Discuss the velocity for this release
To discuss the proposed velocity for this sprint, the story points and the team’s velocity in previous sprints should be considered. The team should align on how many story points will be done this sprint. It’s best if this is stated clearly to the whole team to avoid unrealistic assumptions.
Confirm the team's capacity
Forecasting the team’s capacity is an important part of a successful sprint. You should consider public holidays and other ongoing projects and ask the team members to inform you about their time off.
Consensus on the plan
After identifying the sprint backlog and sprint plan, the scrum master needs to make sure that everyone is comfortable with that plan. The aim of group consensus is to verify if the team is aligned on the plan and the proposed velocity and capacity and that the plan agrees with the product’s vision.
The new sprint has just started
Now that everything is in place, it's time for the new sprint to start. Remember that, after the sprint planning meeting, there are several meetings to follow, like daily standups and sprint review meetings. These meetings are designed to synergistically help you reach the product’s vision.
Sprint planning meeting agenda template
Because sprint planning meetings are recurring meetings, you can start by using an agenda template and adjust it to fit your team's needs.
Explore our sprint planning meeting agenda template. It'll help you start your sprint planning meeting on an excellent note.
More meeting agenda templates
You can also find a list of other useful meeting agenda templates on our blog, which can guide you to hold effective meetings:
How to effectively execute your sprint planning meeting agenda
Agile frameworks like scrum require agile software to support them. Combining the two will lead to outstanding outcomes. An all-in-one meeting management software, like adam.ai, is second-to-none when it comes to processing and organizing all the info that sprint planning meetings entail and helping you keep your sprint planning meetings time-boxed.
So, have your sprint planning meeting agenda prepared, and let's explore how adam.ai can help you execute and organize all your sprint planning meetings effectively.
1. Work on several projects simultaneously with ease. Create projects with every detail recorded: insights, follow-ups, timeline, actions, decisions, risks, and issues.
A screenshot from adam.ai: Meeting spaces
2. Create a series of sprint planning meetings to be repeated every two weeks for as long as the project takes, and use your favorite video conferencing tool.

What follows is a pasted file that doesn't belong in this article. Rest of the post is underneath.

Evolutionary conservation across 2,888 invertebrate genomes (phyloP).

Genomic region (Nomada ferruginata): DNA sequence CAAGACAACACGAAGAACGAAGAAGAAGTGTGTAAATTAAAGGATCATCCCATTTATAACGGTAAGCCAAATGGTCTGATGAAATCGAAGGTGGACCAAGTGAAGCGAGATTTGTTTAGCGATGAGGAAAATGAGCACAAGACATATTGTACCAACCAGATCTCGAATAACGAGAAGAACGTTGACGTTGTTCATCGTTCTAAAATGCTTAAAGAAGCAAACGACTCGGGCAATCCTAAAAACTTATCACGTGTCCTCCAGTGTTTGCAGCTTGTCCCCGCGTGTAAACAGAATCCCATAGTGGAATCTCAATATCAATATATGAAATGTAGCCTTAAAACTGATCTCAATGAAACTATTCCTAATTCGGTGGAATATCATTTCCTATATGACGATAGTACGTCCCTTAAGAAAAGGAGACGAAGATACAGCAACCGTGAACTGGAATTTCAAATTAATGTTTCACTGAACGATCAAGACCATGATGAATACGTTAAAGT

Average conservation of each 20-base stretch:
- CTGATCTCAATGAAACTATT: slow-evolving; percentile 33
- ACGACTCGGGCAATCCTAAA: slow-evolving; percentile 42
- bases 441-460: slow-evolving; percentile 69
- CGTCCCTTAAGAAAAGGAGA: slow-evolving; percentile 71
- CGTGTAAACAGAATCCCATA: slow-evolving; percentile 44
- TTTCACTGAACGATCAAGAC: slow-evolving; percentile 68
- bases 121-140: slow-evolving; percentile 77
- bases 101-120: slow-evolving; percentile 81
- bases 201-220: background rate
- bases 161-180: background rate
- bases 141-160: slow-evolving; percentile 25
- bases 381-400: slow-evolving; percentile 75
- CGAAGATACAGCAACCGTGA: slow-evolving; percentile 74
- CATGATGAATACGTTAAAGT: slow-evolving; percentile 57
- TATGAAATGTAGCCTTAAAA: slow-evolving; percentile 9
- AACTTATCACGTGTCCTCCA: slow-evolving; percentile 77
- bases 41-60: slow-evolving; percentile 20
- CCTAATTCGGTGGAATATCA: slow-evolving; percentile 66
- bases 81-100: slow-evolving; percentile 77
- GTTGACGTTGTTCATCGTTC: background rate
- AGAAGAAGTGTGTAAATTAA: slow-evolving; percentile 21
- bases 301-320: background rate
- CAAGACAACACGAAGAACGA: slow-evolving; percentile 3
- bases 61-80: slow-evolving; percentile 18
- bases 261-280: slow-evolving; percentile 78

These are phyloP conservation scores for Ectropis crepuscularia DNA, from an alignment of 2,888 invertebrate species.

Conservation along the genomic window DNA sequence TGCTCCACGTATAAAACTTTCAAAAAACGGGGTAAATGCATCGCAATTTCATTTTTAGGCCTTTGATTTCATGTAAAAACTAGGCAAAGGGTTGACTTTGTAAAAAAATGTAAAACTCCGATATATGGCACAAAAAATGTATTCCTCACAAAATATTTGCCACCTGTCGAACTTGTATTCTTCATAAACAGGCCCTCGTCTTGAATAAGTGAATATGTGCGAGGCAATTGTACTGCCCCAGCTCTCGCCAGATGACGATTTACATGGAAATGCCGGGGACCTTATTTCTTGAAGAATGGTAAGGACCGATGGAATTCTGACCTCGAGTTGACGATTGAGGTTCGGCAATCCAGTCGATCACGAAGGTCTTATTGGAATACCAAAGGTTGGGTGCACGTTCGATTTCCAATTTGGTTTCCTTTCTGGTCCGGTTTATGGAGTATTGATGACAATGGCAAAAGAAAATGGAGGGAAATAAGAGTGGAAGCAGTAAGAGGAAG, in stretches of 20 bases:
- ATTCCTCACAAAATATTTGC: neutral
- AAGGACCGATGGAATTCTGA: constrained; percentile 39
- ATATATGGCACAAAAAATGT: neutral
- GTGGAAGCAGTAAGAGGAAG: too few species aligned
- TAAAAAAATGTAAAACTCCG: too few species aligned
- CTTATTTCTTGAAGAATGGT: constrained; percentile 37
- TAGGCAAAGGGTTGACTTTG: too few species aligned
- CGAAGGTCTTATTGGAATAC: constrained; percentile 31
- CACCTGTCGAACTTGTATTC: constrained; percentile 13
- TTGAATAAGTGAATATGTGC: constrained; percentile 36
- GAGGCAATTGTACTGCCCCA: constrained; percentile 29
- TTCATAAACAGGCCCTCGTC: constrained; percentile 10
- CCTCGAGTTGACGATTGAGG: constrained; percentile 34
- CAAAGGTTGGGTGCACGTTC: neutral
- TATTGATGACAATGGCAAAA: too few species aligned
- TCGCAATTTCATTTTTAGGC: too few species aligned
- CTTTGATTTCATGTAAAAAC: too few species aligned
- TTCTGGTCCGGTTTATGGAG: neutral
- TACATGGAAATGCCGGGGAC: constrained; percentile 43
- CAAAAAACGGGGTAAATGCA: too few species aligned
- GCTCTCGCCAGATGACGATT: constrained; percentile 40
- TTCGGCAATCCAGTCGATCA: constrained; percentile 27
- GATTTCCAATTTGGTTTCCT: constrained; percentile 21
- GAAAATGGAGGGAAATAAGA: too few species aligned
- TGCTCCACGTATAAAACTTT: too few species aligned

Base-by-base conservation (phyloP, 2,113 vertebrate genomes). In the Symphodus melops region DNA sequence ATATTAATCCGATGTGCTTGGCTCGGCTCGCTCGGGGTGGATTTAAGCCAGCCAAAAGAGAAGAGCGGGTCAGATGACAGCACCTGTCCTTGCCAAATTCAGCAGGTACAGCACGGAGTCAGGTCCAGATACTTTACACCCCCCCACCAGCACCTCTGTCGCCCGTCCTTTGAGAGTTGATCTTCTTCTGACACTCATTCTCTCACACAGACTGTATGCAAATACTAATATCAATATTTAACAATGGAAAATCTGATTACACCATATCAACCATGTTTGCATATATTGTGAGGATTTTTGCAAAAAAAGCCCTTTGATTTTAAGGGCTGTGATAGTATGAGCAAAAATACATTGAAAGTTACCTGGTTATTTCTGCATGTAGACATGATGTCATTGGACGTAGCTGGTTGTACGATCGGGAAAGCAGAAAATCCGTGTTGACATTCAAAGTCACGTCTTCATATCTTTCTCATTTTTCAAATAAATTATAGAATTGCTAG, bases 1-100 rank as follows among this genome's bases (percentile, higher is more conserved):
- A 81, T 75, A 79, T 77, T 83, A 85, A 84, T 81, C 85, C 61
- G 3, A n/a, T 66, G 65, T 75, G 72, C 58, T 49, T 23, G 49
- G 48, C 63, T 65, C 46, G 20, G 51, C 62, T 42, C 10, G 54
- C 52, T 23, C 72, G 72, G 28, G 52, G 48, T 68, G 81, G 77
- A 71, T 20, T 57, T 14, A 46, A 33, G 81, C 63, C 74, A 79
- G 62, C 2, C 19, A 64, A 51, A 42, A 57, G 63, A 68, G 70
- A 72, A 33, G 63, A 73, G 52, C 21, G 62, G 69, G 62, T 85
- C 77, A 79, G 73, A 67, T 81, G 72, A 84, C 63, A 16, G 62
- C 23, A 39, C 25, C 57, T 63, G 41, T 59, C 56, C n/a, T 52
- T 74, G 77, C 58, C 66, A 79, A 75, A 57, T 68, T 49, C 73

Screenshot from adam.ai: Creating a series of meetings
3. Go through a timeline that records every action and detail about your meetings.
Screenshot from adam.ai: Insights
4. Link relevant meetings and upload important files.
Screenshot from adam.ai: Attachments
5. Add your timed agenda items.
Screenshot from adam.ai: Agenda
Screenshot from adam.ai: Assigning and scheduling action items
7. Take notes in real-time and style them according to your needs.
Screenshot from adam.ai: Taking notes
8. Use Adam the AI meeting assistant to suggest and enhance content.
Screenshot from adam.ai: Using Adam the AI assistant to enhance writing
9. Add decisions and vote on them. Tag people you want to vote on decisions and add any comments or files related to these decisions.
Screenshot from adam.ai: Creating polls
10. Have meeting discussions with the attendees and collaborate on them
Screenshot from adam.ai: Meeting chat
11. Have your meeting summary generated in a matter of seconds using Adam the AI assistant.
Screenshot from adam.ai: Automatically generated meeting summary
All the above features will help you create a smooth-sailing scrum meetings' workflow, especially if you've just started applying the scrum framework. Using adam.ai, you can effortlessly overcome two of the biggest challenges in conducting meetings: (1) processing a huge amount of info and (2) keeping your meetings within the designated timeframe.
You can reach new levels of mastering sprint planning meetings today by giving adam.ai a try. Just click on the button below, and you'll have access to all the above features (all features are unlocked for a seamless experience).
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To sum up, in this article, we've touched on the definition of sprint planning meetings, who attends them, when they should be held, their purpose, and how to prepare for them. You've also gone through a detailed meeting agenda, with every item explained, and got to know what the meeting's output will look like.
Important to remember is how agile meeting management software goes hand in hand with agile frameworks. In this article, you had a preview of how all-in-one meeting management software, like adam.ai, can help you excel at your sprint planning meetings, process a huge amount of info, and significantly reduce time.